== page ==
On the few and far-between days when I am working at our office in Guildford I don’t need a wallet. When I’m working at home I don’t need a wallet. But when I am working in London I do. Or at least, I did. The two hurdles to handset happiness were Arriva buses and Southwest Trains. But a couple of years ago, Arriva launched their mobile app so I don’t need cash for the buses any more. The only remaining barrier was Southwest Trains. But it’s all different now. I bought my train ticket with Apple Pay for the first time today. In Woking station, if nowhere else, it was #cardmageddon.
What? Don’t Southwest Trains have a smartcard you say? Well yes, they do. But you can’t use it to buy tickets online. You have to go to the station and tap it on the ticket machine and then put in your payment card and then tap it again so it’s hardly worth bothering, especially since I need to press the receipt button and wait for a paper receipt anyway.
May 2017 will be as famous as a September 1958 (the Fresno Drop) in the history of the inexorable march to cashlessness. For this is when I went down to Woking station, after a couple of weeks’ globe trotting, to discover that everything had changed. I am living in a new world. The ticket machines at Woking station now have contactless! I can now leave my wallet at home for good!
The Tomorrow’s Transactions Forum, that is. I arrived in good time (it’s always best to add on a few minutes to give yourself time to buy a ticket) for the 7.39 Flying Glacier to Waterloo via Misery and Degradation.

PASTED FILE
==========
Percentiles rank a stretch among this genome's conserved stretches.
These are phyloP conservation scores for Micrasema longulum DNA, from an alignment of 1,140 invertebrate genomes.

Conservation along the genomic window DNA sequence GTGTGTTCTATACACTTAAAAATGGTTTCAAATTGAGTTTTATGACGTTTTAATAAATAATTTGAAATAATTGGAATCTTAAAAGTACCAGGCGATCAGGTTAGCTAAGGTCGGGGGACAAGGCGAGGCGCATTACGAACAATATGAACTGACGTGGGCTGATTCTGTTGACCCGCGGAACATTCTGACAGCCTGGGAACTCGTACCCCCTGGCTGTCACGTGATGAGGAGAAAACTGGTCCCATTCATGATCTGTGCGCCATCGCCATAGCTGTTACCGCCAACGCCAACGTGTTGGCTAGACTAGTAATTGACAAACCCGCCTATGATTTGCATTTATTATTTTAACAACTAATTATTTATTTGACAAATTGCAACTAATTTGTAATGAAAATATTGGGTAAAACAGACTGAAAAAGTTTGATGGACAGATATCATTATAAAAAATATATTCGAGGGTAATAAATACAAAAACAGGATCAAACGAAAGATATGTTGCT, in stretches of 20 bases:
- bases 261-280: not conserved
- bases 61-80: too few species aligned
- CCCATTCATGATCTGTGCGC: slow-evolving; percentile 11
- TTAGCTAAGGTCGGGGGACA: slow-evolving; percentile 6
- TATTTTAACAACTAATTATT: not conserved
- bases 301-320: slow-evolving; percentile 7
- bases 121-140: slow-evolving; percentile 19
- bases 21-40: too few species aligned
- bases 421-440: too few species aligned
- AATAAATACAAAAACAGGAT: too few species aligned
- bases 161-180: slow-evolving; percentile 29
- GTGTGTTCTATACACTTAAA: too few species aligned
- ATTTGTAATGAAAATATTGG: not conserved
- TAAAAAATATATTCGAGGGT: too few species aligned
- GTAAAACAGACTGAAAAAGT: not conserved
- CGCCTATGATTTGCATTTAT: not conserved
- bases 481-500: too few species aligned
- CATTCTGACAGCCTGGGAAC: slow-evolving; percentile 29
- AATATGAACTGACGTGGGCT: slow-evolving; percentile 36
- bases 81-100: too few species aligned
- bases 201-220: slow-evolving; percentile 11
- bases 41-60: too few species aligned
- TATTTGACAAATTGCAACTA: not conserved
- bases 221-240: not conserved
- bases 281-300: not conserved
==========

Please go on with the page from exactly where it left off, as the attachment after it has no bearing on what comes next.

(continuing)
Of course, Woking station has changed a lot since this picture was taken. There’s a Flying Coffee Bean on Platform 2 now.
Hurrah! When I got into the ticket hall I discovered that they have installed machines to allow you to pick up a ticket that you have purchased online. Great. I have the excellent The Trainline app on my iPhone and it is integrated beautifully with Apple Pay. So you look up the tickets you want, hit “Pay with Apple Pay”, thumb it and away you go. When you get to the station you just thumb it again and tap your iPhone on the machine, it shows you the list of tickets you have purchased, you choose the ones you want and hey presto your tickets pop out.
Except it isn’t. The machines don’t work this way. You have to take a payment card with you and insert it into a slot and then type in a confirmation number that you were sent by e-mail. It’s actually quicker just to go to one of the other machines and buy your ticket in the usual way.
The new machine on the block.
I don’t get it. Surely the Apple Pay token used to buy the ticket can be matched to the Apple Pay token presented at the machine? You should only need to put the card in if you’re forgotten your phone or it is out of battery (and even then they should do it by implementing PARs properly).